If you suffer from daytime panic attacks, chances are you will also have experienced nocturnal episodes. Waking suddenly with a racing heart, shortness of breath, spasms and feeling sheer terror – sound familiar? While the attack may only last ten minutes or so, you are unable to sleep again until the early hours of the morning – maybe an hour or so before you have to get up and face another day.
Nocturnal or sleep panic attacks should not be confused with having a nightmare. They are a continuation of what haunts you during the day – anxiety. The same triggers that cause the onset of a daytime panic attack work on your unconscious at night too. Experts are at a loss to say exactly what causes panic attacks but they have very strong theories which include lifestyle choices, chemical imbalances in the brain and learned behavior.
So, what can you do about them? The first step is to get a complete physical examination. The first thing doctors will want to rule out is that you are not suffering from sleep apnea which is when not enough air can get into your lungs while you are sleeping. This causes pauses in breathing which interrupts a sound sleep. This disorder can cause symptoms similar to nocturnal panic attacks but it is a different condition altogether.
Once this, or any other physical cause has been ruled out, health care providers will look at your lifestyle choices. Habits which encourage sleep will be introduced – no coffee or alcohol in the later part of the day, no TV in the bedroom, no vigorous exercise before bed (except for sex, which produces endorphins in the brain. Endorphins are happy chemicals, so this is good). Herbal teas can be effective relaxants so a cup before bedtime can be beneficial.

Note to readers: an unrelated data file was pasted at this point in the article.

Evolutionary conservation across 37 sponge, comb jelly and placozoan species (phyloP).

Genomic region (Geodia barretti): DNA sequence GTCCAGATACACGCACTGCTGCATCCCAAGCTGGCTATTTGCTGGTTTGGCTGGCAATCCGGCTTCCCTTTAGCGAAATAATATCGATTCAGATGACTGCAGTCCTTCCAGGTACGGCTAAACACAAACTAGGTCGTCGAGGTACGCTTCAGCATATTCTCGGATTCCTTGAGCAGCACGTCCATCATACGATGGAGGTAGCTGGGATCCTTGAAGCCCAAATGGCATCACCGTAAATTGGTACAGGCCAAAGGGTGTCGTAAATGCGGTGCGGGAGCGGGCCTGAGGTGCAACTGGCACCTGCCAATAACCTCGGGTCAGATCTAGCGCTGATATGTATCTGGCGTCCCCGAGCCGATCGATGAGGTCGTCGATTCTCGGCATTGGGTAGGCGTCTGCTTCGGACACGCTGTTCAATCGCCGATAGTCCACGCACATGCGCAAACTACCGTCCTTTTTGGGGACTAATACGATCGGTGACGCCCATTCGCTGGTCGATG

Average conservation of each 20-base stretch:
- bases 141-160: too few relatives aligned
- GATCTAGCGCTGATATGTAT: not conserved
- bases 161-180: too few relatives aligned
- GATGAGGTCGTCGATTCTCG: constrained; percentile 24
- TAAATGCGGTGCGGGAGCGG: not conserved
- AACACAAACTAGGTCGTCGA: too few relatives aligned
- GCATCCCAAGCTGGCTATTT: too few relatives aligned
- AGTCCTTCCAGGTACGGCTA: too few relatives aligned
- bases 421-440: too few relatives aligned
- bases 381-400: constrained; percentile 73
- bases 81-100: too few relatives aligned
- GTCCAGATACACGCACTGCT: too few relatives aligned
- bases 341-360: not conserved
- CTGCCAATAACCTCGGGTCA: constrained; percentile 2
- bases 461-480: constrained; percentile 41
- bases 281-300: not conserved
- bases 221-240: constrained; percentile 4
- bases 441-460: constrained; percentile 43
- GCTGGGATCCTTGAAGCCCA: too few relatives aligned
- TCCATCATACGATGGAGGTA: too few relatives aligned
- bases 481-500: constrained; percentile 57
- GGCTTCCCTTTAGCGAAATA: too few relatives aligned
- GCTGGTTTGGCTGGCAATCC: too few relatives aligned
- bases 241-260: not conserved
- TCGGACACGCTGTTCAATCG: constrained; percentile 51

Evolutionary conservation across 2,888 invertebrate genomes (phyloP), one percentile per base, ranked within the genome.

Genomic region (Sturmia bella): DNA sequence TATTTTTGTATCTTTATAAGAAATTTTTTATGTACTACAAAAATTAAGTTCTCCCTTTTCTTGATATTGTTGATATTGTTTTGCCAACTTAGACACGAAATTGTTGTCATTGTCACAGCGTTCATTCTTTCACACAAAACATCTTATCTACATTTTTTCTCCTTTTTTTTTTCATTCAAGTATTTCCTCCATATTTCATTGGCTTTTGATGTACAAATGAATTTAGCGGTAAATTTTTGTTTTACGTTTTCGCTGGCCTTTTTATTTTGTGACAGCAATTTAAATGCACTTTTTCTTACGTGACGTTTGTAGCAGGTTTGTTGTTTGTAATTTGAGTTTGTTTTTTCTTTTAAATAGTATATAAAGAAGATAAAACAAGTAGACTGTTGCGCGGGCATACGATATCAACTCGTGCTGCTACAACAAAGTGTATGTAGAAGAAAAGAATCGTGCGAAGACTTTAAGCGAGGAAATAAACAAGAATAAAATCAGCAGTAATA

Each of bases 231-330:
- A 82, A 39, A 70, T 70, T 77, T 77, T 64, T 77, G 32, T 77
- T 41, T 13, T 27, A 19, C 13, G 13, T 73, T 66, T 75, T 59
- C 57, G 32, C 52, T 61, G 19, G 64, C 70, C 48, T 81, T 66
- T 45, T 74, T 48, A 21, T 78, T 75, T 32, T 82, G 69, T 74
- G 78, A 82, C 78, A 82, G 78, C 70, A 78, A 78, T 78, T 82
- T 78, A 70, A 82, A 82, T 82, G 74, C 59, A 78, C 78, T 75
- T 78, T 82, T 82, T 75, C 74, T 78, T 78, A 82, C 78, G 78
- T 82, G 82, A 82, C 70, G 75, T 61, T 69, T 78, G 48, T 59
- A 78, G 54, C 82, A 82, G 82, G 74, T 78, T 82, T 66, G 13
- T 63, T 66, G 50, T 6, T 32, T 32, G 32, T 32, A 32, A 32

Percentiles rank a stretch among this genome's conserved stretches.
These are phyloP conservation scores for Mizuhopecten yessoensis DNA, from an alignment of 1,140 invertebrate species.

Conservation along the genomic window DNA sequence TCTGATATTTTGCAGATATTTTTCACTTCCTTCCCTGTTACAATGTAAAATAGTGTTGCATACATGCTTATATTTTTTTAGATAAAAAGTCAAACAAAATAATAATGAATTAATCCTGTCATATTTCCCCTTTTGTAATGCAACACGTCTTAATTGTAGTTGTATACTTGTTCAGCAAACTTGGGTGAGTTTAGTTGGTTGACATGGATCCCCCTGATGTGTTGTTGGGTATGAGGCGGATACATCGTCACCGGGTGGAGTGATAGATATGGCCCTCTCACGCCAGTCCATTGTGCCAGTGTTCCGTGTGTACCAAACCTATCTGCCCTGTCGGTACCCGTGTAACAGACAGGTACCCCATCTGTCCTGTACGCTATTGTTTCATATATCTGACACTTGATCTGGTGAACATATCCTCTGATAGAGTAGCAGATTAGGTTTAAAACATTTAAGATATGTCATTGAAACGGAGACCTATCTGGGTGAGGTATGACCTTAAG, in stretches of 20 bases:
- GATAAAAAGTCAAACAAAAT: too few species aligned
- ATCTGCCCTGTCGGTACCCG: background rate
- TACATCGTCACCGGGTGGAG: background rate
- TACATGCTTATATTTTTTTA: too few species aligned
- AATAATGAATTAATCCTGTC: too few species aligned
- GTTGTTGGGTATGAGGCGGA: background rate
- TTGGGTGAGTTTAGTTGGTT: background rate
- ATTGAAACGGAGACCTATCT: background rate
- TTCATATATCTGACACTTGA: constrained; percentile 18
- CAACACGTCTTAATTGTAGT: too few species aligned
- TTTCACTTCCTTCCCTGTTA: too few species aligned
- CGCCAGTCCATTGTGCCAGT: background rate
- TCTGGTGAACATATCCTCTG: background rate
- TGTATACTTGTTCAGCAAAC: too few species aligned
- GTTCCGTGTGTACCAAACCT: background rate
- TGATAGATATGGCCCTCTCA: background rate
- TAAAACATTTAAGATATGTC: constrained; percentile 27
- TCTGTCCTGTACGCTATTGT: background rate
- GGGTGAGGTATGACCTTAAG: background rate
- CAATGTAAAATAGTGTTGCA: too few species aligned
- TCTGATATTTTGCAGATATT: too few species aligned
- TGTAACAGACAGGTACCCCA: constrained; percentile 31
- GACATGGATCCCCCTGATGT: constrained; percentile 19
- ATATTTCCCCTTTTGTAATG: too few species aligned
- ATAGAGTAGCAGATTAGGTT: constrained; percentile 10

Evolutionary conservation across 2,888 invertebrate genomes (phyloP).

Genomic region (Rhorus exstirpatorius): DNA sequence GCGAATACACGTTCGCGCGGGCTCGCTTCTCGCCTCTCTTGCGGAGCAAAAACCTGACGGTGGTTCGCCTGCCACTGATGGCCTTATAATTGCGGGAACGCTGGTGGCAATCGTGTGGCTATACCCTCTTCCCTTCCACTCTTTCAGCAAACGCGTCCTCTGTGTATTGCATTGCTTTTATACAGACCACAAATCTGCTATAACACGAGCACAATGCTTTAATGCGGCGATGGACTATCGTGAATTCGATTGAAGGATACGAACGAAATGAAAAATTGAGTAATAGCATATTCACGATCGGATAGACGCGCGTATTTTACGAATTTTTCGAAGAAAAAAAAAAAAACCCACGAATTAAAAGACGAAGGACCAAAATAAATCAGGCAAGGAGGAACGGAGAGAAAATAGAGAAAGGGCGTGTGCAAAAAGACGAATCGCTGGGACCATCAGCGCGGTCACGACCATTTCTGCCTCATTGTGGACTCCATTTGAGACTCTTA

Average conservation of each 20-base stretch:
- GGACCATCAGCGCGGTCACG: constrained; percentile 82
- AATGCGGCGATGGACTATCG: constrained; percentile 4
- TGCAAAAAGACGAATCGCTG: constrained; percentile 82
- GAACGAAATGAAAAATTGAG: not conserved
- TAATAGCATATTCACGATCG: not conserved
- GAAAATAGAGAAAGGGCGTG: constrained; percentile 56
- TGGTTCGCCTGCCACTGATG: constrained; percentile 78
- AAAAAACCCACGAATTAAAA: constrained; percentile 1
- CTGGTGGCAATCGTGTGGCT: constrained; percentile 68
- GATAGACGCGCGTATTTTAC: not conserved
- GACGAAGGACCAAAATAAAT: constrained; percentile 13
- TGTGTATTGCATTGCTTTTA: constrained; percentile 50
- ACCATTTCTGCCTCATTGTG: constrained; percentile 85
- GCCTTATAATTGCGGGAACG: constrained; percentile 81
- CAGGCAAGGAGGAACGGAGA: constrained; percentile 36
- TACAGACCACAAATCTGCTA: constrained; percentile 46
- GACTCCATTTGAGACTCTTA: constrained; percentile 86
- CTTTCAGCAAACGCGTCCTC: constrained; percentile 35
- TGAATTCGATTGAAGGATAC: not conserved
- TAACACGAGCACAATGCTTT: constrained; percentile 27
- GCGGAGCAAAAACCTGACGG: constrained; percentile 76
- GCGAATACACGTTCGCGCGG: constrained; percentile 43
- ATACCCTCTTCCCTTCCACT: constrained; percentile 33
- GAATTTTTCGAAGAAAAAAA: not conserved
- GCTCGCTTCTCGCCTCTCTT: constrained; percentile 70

From this point, the treatment follows the same plan as that for daytime panic attacks. If the attacks are frequent, a sedative may be prescribed as a stop gap measure. While taking sedatives is not ideal as they can be addictive and the sleep they induce is not quality sleep, at the beginning some sleep is better than none. The effects of a constant lack of sleep on our physical and mental health can be devastating.
A more favorable approach is that of cognitive behavioral therapy. This is where firstly thinking processes are modified which in turn leads to a change in behavior. This approach is very successful but is not immediate – it can take weeks or months before there are results.
The most successful treatment is that which follows a plan drawn up by your health care provider. The best results have been obtained by a combination of all of the points we have discussed so far. What is important to know is that no-one need suffer from panic attacks – daytime or nighttime. They are curable.